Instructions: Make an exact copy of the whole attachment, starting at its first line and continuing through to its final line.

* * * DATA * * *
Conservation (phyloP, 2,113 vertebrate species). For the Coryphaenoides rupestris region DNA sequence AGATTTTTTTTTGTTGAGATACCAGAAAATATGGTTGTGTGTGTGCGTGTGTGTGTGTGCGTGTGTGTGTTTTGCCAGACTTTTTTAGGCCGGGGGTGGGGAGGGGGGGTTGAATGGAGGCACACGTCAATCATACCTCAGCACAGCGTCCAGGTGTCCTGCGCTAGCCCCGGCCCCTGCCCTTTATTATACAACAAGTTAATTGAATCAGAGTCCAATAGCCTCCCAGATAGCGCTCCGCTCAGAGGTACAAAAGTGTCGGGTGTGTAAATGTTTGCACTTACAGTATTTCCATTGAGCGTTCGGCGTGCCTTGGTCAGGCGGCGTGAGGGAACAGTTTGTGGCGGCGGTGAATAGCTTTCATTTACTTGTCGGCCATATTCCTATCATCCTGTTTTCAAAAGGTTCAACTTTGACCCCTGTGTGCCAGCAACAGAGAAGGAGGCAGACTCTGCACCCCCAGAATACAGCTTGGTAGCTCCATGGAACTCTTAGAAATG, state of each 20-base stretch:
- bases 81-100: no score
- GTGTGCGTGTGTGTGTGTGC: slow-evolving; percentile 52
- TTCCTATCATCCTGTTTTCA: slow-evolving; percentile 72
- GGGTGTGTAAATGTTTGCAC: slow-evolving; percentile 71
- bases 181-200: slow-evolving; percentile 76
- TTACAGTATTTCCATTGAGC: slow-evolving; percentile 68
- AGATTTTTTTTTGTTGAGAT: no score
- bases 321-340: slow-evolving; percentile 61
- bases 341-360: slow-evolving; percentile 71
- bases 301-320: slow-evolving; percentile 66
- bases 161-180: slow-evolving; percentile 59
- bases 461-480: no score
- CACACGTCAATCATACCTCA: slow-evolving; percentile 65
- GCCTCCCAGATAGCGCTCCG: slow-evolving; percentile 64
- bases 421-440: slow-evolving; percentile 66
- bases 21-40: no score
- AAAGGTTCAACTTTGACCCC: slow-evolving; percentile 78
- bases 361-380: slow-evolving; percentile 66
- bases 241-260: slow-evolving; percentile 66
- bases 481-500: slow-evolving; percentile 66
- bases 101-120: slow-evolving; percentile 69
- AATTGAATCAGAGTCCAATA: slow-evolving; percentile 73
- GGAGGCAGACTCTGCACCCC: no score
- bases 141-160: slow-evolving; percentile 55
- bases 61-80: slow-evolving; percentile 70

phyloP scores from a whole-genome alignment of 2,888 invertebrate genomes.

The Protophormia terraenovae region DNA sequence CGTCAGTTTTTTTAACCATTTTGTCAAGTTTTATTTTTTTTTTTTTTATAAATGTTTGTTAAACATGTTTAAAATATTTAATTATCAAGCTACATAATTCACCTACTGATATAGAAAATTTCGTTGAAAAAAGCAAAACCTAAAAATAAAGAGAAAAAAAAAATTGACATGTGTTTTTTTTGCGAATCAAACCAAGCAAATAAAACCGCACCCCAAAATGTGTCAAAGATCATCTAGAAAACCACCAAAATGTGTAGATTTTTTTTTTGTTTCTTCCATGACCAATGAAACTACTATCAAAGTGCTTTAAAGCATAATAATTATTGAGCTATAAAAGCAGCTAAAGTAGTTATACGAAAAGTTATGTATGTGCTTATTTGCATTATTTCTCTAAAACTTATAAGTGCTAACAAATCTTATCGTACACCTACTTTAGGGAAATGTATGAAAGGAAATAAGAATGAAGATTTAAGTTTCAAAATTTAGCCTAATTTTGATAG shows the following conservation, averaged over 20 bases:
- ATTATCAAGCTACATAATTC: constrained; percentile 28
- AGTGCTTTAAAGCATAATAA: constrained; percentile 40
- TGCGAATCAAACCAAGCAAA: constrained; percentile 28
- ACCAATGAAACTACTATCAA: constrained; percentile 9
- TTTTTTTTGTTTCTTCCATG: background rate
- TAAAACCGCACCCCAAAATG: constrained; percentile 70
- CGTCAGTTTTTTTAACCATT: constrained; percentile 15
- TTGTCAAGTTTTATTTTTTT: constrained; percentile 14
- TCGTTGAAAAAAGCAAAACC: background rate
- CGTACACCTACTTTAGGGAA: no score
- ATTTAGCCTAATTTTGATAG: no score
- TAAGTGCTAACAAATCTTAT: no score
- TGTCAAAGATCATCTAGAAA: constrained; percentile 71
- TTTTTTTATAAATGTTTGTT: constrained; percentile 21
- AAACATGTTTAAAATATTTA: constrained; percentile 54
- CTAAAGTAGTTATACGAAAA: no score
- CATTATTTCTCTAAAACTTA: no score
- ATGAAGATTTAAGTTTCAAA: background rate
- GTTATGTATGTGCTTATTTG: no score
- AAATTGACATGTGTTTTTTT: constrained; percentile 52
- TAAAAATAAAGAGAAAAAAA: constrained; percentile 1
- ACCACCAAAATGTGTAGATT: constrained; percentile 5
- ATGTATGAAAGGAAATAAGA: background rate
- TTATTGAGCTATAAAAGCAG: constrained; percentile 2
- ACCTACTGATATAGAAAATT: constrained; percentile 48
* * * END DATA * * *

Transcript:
Conservation (phyloP, 2,113 vertebrate species). For the Coryphaenoides rupestris region DNA sequence AGATTTTTTTTTGTTGAGATACCAGAAAATATGGTTGTGTGTGTGCGTGTGTGTGTGTGCGTGTGTGTGTTTTGCCAGACTTTTTTAGGCCGGGGGTGGGGAGGGGGGGTTGAATGGAGGCACACGTCAATCATACCTCAGCACAGCGTCCAGGTGTCCTGCGCTAGCCCCGGCCCCTGCCCTTTATTATACAACAAGTTAATTGAATCAGAGTCCAATAGCCTCCCAGATAGCGCTCCGCTCAGAGGTACAAAAGTGTCGGGTGTGTAAATGTTTGCACTTACAGTATTTCCATTGAGCGTTCGGCGTGCCTTGGTCAGGCGGCGTGAGGGAACAGTTTGTGGCGGCGGTGAATAGCTTTCATTTACTTGTCGGCCATATTCCTATCATCCTGTTTTCAAAAGGTTCAACTTTGACCCCTGTGTGCCAGCAACAGAGAAGGAGGCAGACTCTGCACCCCCAGAATACAGCTTGGTAGCTCCATGGAACTCTTAGAAATG, state of each 20-base stretch:
- bases 81-100: no score
- GTGTGCGTGTGTGTGTGTGC: slow-evolving; percentile 52
- TTCCTATCATCCTGTTTTCA: slow-evolving; percentile 72
- GGGTGTGTAAATGTTTGCAC: slow-evolving; percentile 71
- bases 181-200: slow-evolving; percentile 76
- TTACAGTATTTCCATTGAGC: slow-evolving; percentile 68
- AGATTTTTTTTTGTTGAGAT: no score
- bases 321-340: slow-evolving; percentile 61
- bases 341-360: slow-evolving; percentile 71
- bases 301-320: slow-evolving; percentile 66
- bases 161-180: slow-evolving; percentile 59
- bases 461-480: no score
- CACACGTCAATCATACCTCA: slow-evolving; percentile 65
- GCCTCCCAGATAGCGCTCCG: slow-evolving; percentile 64
- bases 421-440: slow-evolving; percentile 66
- bases 21-40: no score
- AAAGGTTCAACTTTGACCCC: slow-evolving; percentile 78
- bases 361-380: slow-evolving; percentile 66
- bases 241-260: slow-evolving; percentile 66
- bases 481-500: slow-evolving; percentile 66
- bases 101-120: slow-evolving; percentile 69
- AATTGAATCAGAGTCCAATA: slow-evolving; percentile 73
- GGAGGCAGACTCTGCACCCC: no score
- bases 141-160: slow-evolving; percentile 55
- bases 61-80: slow-evolving; percentile 70

phyloP scores from a whole-genome alignment of 2,888 invertebrate genomes.

The Protophormia terraenovae region DNA sequence CGTCAGTTTTTTTAACCATTTTGTCAAGTTTTATTTTTTTTTTTTTTATAAATGTTTGTTAAACATGTTTAAAATATTTAATTATCAAGCTACATAATTCACCTACTGATATAGAAAATTTCGTTGAAAAAAGCAAAACCTAAAAATAAAGAGAAAAAAAAAATTGACATGTGTTTTTTTTGCGAATCAAACCAAGCAAATAAAACCGCACCCCAAAATGTGTCAAAGATCATCTAGAAAACCACCAAAATGTGTAGATTTTTTTTTTGTTTCTTCCATGACCAATGAAACTACTATCAAAGTGCTTTAAAGCATAATAATTATTGAGCTATAAAAGCAGCTAAAGTAGTTATACGAAAAGTTATGTATGTGCTTATTTGCATTATTTCTCTAAAACTTATAAGTGCTAACAAATCTTATCGTACACCTACTTTAGGGAAATGTATGAAAGGAAATAAGAATGAAGATTTAAGTTTCAAAATTTAGCCTAATTTTGATAG shows the following conservation, averaged over 20 bases:
- ATTATCAAGCTACATAATTC: constrained; percentile 28
- AGTGCTTTAAAGCATAATAA: constrained; percentile 40
- TGCGAATCAAACCAAGCAAA: constrained; percentile 28
- ACCAATGAAACTACTATCAA: constrained; percentile 9
- TTTTTTTTGTTTCTTCCATG: background rate
- TAAAACCGCACCCCAAAATG: constrained; percentile 70
- CGTCAGTTTTTTTAACCATT: constrained; percentile 15
- TTGTCAAGTTTTATTTTTTT: constrained; percentile 14
- TCGTTGAAAAAAGCAAAACC: background rate
- CGTACACCTACTTTAGGGAA: no score
- ATTTAGCCTAATTTTGATAG: no score
- TAAGTGCTAACAAATCTTAT: no score
- TGTCAAAGATCATCTAGAAA: constrained; percentile 71
- TTTTTTTATAAATGTTTGTT: constrained; percentile 21
- AAACATGTTTAAAATATTTA: constrained; percentile 54
- CTAAAGTAGTTATACGAAAA: no score
- CATTATTTCTCTAAAACTTA: no score
- ATGAAGATTTAAGTTTCAAA: background rate
- GTTATGTATGTGCTTATTTG: no score
- AAATTGACATGTGTTTTTTT: constrained; percentile 52
- TAAAAATAAAGAGAAAAAAA: constrained; percentile 1
- ACCACCAAAATGTGTAGATT: constrained; percentile 5
- ATGTATGAAAGGAAATAAGA: background rate
- TTATTGAGCTATAAAAGCAG: constrained; percentile 2
- ACCTACTGATATAGAAAATT: constrained; percentile 48